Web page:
Area Scan sensor

I didn't knew where to post something like that so I am posting it in this forum as I am planing to use a arduino board with the kind of sensor I am looking for. Well I don't really know where to start from but what I need for one of my school projects is a sensor that detects area I don't mind if it is camera(like CMUcam) or whatever but I need something that will scan an area on a 2d dimesion plane knowing the distance of the objects around it. I don't know of what kind of keywords I should use on my google's search but I hope you know anything about this kind of sensor I am looking for.

Eh, try to understand your need, do you want to make a sort of radar to locate (measuring distance) of objects around?

sort of... if possible on a 3d axis but 2d axis wouldn't mind me too.

http://www.cs.cmu.edu/~thrun/3D/ I found a similar project of what I am trying to do and here it is.

I found a similar project of what I am trying to do and here it is.

If you look at his page carefully, you'll see that the main ranging system uses a couple of SICK LIDAR ranging units (or something similar) for mapping.

I hope your budget is large enough.

;)

I just saw the price and I am......... wondering wtf.. anyways... do you know any LIGHTER and cheaper way? My project has to be really light because of some limitations. I have searched a little bit more and I found a way using a laser and a webcamera. any ideas?

I just saw the price and I am......... wondering wtf..

Yeah - those prices do tend to give a hobbyist a heart attack, but when you think about what it is doing and the speed, etc - it becomes more understandable (typically the distance is measured with high-speed sensors and processing, using either time-of-flight, or more generally wave interference - lots of high-speed DSP on the back end, of course).

anyways... do you know any LIGHTER and cheaper way? My project has to be really light because of some limitations. I have searched a little bit more and I found a way using a laser and a webcamera. any ideas?

Probably the lightest and cheapest method (though not necessarily the most accurate) would be to use a narrow-beam ultrasonic device, and scan/pan it around using a servo (or a stepper with feedback). Maxbotix produces such devices:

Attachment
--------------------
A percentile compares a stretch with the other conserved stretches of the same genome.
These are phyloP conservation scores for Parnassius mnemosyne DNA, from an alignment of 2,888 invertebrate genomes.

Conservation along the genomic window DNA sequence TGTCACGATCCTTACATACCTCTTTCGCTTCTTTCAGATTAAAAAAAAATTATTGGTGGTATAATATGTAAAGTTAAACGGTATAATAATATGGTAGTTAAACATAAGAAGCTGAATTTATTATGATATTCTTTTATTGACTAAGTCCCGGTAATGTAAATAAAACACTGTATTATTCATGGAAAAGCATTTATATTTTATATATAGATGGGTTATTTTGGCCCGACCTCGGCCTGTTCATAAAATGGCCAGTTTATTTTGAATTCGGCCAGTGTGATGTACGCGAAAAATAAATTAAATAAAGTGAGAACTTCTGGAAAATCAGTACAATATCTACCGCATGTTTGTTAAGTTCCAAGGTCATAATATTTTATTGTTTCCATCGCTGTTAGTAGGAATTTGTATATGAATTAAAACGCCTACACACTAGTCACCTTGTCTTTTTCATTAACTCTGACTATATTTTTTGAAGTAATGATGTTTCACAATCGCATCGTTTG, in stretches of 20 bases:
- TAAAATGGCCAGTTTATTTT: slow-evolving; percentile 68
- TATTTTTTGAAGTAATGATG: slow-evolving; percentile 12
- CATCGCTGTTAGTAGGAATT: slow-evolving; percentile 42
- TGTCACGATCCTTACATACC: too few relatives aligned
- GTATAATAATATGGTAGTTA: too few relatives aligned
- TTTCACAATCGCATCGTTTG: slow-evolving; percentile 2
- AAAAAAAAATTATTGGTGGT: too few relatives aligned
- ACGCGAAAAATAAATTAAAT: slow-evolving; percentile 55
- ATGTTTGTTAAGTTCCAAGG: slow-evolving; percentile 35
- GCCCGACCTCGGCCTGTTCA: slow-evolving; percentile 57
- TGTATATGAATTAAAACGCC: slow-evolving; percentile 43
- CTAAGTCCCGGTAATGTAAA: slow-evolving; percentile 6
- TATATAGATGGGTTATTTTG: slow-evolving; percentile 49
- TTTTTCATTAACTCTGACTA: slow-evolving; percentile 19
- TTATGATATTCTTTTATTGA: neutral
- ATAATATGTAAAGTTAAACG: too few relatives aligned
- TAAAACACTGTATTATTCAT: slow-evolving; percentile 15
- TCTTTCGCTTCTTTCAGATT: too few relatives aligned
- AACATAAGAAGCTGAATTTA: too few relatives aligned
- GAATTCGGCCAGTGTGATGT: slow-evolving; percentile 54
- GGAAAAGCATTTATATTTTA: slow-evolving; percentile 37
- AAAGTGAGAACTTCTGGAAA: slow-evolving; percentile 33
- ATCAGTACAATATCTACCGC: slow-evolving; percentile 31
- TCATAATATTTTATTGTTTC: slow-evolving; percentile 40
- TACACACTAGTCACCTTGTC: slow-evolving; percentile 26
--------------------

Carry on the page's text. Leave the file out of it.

http://www.maxbotix.com/

Another option would be something like this:

http://www.acroname.com/robotics/parts/R14-SONAR1.html

Note that this device is the same as what you can find in an old Polaroid camera; these can be hacked fairly easily, and there was an article not too many months back in Servo Magazine about how to hook them up to an Arduino (the article was written by the guy who published how-to articles on hacking the Polaroid sensor for the Seattle Robotics Society - apparently his early hack wouldn't work with an Arduino, so he re-visited it and published the how-to in Servo).

These Polaroid sensors have a fairly narrow beam width (much more narrow than something like the Parallax Ping), but not as good as the Maxbotix sensors.

Along the lines of what you found for homebrew laser ranging, check out these two articles:

http://letsmakerobots.com/node/2651

http://www.seattlerobotics.org/encoder/200110/vision.htm

Granted, the second one would be much more difficult to implement on its own, but you could probably adapt the idea to a standard webcam (perhaps using OpenCV or Roborealm?)...

:)

I would rather not use an ultrasonic rangefinder because I can't be so sure for the accuracy of the results. I found this article my self and put me into thoughts... I wouldn't like ppl to see a robot that throws a laser beam everywhere around it and finally it might get into an eye and hurt it... I would rather use infrared but again I searched over google and haven't found anything. I am thinking of putting a infrared lens in front of the camera but I don't know how it will work.... and what camera would you suggest me to use?

I would rather use infrared but again I searched over google and haven't found anything. I am thinking of putting a infrared lens in front of the camera

An infrared laser is even more dangerous than a red one, because the human eye won't see it and the blink reflex won't kick-in and save you eye.

Most solid-state cameras will see near-infrared, you just need a filter to remove visible wavelengths.